6 Ways ABC's 'The Proposal' Is Problematic

I’m someone who’s long loved watching the Bachelor franchise for its crazy drama, romantic stories, and exotic locales. It’s become my go-to Monday night indulgence, and this summer was no different. Then, during one episode of The Bachelorette, I noticed promos for the producers’ latest reality TV venture, The Proposal. Thinking it would be a somewhat identical version of The Bachelor franchise, I was willing to give it a shot since The Bachelor has long been a guilty pleasure of mine. 

When The Proposal debuted on June 18, it was described as a “soulmate pageant,” but that is clearly not the case. Watching the first two episodes of the series has been cringeworthy to say the least. Even in today’s dating culture, it’s ridiculous to assume that you can find your soulmate in one hour, especially if you can’t even see the suitor until they propose. 

With only four episodes that have aired, and another pulled after allegations of sexual misconduct, it’s clear how problematic The Proposal is in a society that is attempting to embrace equality and feminism. Just how cringeworthy is this show? Oh, let me count the ways…

1. You are expected to propose to a mystery suitor without knowing anything about them.

For a majority of each episode, neither the audience nor the contestants are given a full visual of the mystery suitor! Instead, a gray bodysuit and digitally-enhanced graphics conceal their identity. Can you imagine marrying someone without knowing their backstory? Yeah, that’s not creepy at all.

For shows like The Bachelor or The Bachelorette, the audience becomes invested in following the suitor’s journey to find love because we see what they’ve been through (heartbreak, drama, and all). Viewers emphatically watch the Bachelor or Bachelorette sort through the beautifully disastrous individuals presented to them as a potential significant other. On The Proposal, the audience and contestants don’t even get a glimpse of the suitor’s personality. After being sequestered willingly backstage, it’s the contestants who end up competing to get a proposal at the end! How can these individuals fall in love or pursue a relationship when they can’t see the suitor or know anything about them? How can any of us possibly care about a show like this or become invested in it?

2. There’s a swimsuit round.

Hmm, let me think. Who’s going to move forward to the next round: the girl that looks the most attractive in a bikini or the girl wearing a one-piece with a cover-up over it?

Even Miss America has gotten rid of this round. (Take notes, ABC!) On The Proposal, the suitor judges the contestants based on first impressions because there isn’t enough time for anything else. Let’s just acknowledge the show for what it actually is, shall we? It’s less about finding your soulmate and more of a beauty pageant based solely on physical attractiveness.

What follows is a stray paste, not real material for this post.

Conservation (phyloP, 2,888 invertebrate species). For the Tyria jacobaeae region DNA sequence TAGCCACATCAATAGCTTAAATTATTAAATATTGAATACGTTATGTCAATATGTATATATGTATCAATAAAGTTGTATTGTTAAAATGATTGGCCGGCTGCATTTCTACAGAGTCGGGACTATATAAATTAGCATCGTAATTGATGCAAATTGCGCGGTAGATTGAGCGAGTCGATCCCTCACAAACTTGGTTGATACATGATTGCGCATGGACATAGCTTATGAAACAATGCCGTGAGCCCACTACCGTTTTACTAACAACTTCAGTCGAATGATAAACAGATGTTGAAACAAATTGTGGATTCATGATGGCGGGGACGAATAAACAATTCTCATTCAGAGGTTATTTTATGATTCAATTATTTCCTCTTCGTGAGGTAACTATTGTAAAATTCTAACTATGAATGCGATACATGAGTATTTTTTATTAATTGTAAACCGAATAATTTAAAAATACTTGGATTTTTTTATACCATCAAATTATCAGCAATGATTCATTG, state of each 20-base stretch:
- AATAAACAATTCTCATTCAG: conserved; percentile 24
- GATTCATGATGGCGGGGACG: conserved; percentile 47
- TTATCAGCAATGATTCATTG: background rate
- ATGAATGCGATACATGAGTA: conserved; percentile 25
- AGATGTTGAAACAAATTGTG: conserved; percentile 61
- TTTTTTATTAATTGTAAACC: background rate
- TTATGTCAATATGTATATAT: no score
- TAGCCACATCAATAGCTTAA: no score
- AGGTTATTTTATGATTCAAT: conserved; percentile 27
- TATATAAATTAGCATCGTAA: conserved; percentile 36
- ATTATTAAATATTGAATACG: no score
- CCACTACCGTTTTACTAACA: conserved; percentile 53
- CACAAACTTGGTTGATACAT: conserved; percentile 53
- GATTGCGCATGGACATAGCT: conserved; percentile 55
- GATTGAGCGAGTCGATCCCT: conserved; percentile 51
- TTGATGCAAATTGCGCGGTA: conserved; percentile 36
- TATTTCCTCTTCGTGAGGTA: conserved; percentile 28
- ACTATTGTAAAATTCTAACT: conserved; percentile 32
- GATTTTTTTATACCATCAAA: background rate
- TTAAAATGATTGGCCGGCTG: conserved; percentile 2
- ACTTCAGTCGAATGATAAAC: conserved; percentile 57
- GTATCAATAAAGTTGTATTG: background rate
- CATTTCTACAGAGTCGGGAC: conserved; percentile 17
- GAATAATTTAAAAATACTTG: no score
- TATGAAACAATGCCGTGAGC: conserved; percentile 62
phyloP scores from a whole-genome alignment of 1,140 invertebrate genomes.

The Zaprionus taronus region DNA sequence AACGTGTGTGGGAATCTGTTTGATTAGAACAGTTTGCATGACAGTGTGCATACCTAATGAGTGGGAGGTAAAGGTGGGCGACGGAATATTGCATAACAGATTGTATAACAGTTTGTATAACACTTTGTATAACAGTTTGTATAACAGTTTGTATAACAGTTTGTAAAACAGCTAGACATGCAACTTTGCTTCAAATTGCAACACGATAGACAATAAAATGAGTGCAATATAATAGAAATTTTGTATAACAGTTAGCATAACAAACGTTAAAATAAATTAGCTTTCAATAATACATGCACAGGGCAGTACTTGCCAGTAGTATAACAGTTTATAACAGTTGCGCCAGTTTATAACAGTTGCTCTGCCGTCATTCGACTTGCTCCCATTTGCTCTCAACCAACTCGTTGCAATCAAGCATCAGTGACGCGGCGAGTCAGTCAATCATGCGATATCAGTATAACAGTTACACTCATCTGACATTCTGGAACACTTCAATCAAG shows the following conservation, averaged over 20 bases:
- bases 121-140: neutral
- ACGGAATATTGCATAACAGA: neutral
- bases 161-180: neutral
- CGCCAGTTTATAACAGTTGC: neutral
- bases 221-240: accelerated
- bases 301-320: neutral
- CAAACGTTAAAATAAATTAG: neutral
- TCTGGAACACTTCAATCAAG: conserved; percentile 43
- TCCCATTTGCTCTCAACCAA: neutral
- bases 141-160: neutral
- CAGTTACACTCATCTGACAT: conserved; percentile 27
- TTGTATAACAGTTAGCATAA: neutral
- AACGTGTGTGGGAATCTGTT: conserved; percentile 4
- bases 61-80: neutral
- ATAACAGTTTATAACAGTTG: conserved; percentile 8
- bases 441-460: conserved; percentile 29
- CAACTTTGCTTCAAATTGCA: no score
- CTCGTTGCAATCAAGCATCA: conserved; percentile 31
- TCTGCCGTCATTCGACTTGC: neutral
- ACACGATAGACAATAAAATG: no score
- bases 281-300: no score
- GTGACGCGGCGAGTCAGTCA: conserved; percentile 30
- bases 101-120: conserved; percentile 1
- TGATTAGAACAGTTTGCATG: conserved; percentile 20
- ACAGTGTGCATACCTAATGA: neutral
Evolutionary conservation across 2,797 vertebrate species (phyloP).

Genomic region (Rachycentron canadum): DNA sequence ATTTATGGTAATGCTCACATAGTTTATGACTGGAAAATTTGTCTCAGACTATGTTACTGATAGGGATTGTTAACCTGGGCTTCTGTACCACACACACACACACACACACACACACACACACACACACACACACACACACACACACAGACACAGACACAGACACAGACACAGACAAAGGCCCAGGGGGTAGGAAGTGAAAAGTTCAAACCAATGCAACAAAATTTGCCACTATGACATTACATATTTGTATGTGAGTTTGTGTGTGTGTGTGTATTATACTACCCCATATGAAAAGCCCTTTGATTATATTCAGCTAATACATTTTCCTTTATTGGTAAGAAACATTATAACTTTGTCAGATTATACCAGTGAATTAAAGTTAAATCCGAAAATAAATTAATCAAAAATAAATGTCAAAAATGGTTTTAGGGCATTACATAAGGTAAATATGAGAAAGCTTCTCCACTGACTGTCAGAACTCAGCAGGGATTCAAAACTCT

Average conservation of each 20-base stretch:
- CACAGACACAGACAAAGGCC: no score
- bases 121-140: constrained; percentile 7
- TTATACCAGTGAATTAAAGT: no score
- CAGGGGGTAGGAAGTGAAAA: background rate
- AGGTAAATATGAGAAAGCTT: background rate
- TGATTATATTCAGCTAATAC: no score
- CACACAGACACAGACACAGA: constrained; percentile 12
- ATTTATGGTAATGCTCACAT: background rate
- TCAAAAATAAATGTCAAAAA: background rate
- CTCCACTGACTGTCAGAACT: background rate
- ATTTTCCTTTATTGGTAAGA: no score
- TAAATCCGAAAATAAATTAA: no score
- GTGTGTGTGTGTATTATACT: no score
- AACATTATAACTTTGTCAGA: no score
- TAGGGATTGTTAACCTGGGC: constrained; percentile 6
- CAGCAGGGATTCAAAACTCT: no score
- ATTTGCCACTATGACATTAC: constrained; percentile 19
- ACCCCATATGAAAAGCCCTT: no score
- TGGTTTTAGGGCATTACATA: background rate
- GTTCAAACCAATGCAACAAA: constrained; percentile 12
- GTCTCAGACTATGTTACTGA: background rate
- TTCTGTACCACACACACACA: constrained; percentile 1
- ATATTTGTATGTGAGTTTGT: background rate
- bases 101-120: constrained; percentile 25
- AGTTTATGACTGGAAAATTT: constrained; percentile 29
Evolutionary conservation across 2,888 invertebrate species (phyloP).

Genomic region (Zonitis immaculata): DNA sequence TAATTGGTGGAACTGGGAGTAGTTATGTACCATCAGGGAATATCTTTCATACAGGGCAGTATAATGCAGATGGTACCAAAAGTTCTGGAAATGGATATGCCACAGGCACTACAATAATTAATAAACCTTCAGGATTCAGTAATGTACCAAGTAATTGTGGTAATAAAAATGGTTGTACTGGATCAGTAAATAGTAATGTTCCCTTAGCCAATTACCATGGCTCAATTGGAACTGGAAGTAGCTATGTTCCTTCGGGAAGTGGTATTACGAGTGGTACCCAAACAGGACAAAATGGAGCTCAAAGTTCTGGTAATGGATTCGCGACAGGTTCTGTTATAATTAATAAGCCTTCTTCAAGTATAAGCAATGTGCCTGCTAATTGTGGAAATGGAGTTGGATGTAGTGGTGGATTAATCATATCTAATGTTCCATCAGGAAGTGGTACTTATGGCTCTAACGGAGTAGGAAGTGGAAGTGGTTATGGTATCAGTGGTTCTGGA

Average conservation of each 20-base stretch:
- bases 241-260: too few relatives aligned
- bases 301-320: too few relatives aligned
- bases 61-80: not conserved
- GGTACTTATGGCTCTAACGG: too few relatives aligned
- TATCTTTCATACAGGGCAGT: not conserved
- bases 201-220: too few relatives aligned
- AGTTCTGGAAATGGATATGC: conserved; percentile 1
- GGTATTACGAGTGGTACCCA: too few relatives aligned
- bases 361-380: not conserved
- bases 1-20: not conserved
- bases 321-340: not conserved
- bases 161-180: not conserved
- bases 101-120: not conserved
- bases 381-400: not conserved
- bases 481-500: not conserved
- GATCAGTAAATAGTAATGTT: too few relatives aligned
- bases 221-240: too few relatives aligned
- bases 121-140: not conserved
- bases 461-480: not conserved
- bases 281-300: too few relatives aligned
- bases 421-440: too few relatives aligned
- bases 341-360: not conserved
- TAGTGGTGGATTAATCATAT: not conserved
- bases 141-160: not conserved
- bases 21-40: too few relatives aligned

After judging the six, narrowed-down contestants in their swimsuits, the suitor is expected to choose four contenders to move on to the question-and-answer round. At this point, the suitor has not heard much reasoning from the contestants to alleviate the decision-making process. Now, keep in the mind that this ludicrous concept is being portrayed as a romantic story to the audience. But is anyone really buying into this?

3. A blatant lack of diversity.

While there’s some diversity in age, race, and size during Round 1, those contenders are quickly eliminated. This further proves The Proposal is nothing more than a distorted pageant that perpetuates stereotypes and skewed beauty standards. How lovely of a message to portray in 2018, but considering the history and lack of diversity on The Bachelor and The Bachelorette, are we really surprised? (Not like that is a great standard for reality TV to begin with.)

4. The male gaze and anti-feminist stance of the show is jarring.

During the first male suitor-focused episode, the camera pans up and down the women’s bodies as they shake off their coverups and stand on stage in either a bathing suit or a glamorous gown. Talk about appealing to the male gaze! 

Since reality shows like The Proposal are typically geared towards a female audience, producers should take into account that women aren’t keen on seeing an extreme closeup of Girl No. 1’s thighs, butt, and legs. There’s nothing entertaining about a woman standing on stage in her swimsuit while a hidden male suitor ogles her. If anything, it’s totally sexist and anti-feminist, especially in the current #MeToo and #TimesUp era. ABC, you can do better. 

5. The mystery suitor sits behind an enclosed partition, leering at the contestants from the shadows.

That’s romantic? Peeping at the person you want to propose to like a total creeper? 

As a Twitter user rightfully pointed out, The Proposal is like an episode of Black Mirror come to life ⏤ which any fan of the Netflix series would tell you is a bit scary.

Oh, and if you go over the time limit (even by the slightest second), host Jesse Palmer has no issue cutting you off (as he often does). It infuriates me that a man still has the authority to interrupt and tell a woman to stop talking. Not buying it, ABC.

It’s 2018, we can do better. Nobody wants to watch a homogenous beauty pageant where winning is solely based on looks. There’s no time to answer even a single question thoroughly and to satisfaction on The Proposal. With all this in mind, are we to assume that people would actively get engaged to a total stranger in less than an hour? 

While The Bachelor franchise is entertaining in all its guilty-pleasure glory, The Proposal is just painful to watch. The only time you won’t be cringing is during the commercial breaks. So do yourself a favor and skip this disaster of a series.

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